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Browse Prior Art Database

Power Reduction Technique for Programmable Delay Chains

IP.com Disclosure Number: IPCOM000110842D
Original Publication Date: 1994-Jan-01
Included in the Prior Art Database: 2005-Mar-26
Document File: 4 page(s) / 171K

Publishing Venue

IBM

Related People

Correale Jr, A: AUTHOR [+2]

Abstract

Precision circuitry implemented for use in programmable delay lines is mostly concerned with the overall delay accuracy and compensation for process and environmental variations with little regard for power dissipation. The circuits illustrated in this disclosure address power reduction without affecting the critical delay attributes of the circuit.

This text was extracted from an ASCII text file.
This is the abbreviated version, containing approximately 36% of the total text.

Power Reduction Technique for Programmable Delay Chains

      Precision circuitry implemented for use in programmable delay
lines is mostly concerned with the overall delay accuracy and
compensation for process and environmental variations with little
regard for power dissipation.  The circuits illustrated in this
disclosure address power reduction without affecting the critical
delay attributes of the circuit.

      A typical programmable delay chain is illustrated in Fig. 1.
The chain is comprised of inverting delay elements, re-drive
inverting buffers, and a selector to select the desired tap.  The
delay element is comprised of four series transistors; the top two
are PFETs, and the bottom two are NFETs.  The uppermost device, Q1,
has its source connected to the power supply, drain connected to the
source of the second series PFET Q2, and gate connected to the output
of a voltage bias regulator Vp.  The drain of device Q2 is connected
to both the output of the delay element and the drain of the
uppermost NFET Q3.  The gates of both Q2 and Q3 are commoned and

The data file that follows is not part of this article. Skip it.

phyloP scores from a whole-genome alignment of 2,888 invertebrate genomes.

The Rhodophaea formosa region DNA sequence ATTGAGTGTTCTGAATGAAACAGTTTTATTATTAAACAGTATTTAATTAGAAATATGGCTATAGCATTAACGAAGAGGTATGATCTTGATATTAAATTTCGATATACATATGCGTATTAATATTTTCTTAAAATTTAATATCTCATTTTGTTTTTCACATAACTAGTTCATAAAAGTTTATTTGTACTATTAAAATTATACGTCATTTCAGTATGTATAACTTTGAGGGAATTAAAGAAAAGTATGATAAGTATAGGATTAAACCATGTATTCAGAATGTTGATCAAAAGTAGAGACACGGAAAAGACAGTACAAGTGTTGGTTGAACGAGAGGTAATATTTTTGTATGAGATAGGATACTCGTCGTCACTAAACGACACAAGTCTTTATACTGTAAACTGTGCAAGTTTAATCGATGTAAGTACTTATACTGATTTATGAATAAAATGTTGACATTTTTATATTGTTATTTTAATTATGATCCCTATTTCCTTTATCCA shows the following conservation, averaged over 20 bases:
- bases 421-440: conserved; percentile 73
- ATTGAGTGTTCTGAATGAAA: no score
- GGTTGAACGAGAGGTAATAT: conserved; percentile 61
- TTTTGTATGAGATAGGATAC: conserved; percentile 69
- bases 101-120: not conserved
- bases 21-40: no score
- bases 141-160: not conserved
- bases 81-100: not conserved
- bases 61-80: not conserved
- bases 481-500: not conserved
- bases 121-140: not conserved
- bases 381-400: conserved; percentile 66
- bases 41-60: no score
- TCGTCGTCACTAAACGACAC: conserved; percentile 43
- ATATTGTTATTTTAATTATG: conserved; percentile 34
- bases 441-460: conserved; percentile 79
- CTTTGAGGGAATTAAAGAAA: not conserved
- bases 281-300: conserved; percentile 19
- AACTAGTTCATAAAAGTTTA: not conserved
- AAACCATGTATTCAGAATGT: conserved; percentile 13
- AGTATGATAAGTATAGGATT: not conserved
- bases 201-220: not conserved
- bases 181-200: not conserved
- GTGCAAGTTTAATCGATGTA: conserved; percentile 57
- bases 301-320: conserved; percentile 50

establish the input to the delay element.  The source of device Q3 is
connected to the drain of the lowermost NFET Q4.  The source of
device Q4 is connected to ground.  The gate of Q4 is connected to the
output of another voltage bias regulator, Vn.  The output of this
delay element drives another delay element, which in turn drives
another delay element for the specified number of delay stages.  To
minimize delay variation at the output of the delay element due to
wiring and placement relative to the input of the selector, an
isolation inverter is typically used.  This inverter is comprised of
a PFET Q5, whose source is connected to the VDD, drain connected to
both the drain of NFET Q6, and one input to the selector gate
connected to both the gate of NFET Q6 and the output of the bias
compensated delay element, and finally the source of NFET Q6 is
connected to ground.  The output of this inverter drives one input of
the selector.  The selector has an associated decoder to select one
of the 'n' potential tap points from the 'n' stage delay chain.

      The selector, in many realizations, utilizes input buffer
isolation to minimize input capacitance and eliminate unwanted
effects if pass transistors are employed.  Furthermore, for large
delay chains, e.g., 16 states, type selectors are generally comprised
of multiple tiers of smaller input width selectors rather than a
single full input width realization.  Also, simplified decode schemes
may be employed wherein an individual selector may actually be
realized as multiple stages of select.

      The input to the delay chain is any signal requiring delay
compensation.  Many times, these signals are clocks that require
re-synchronization with others and, as such, can be running at high
frequency.

      The operation of the above delay circuit is described as
follows:  A static decode signal is appli...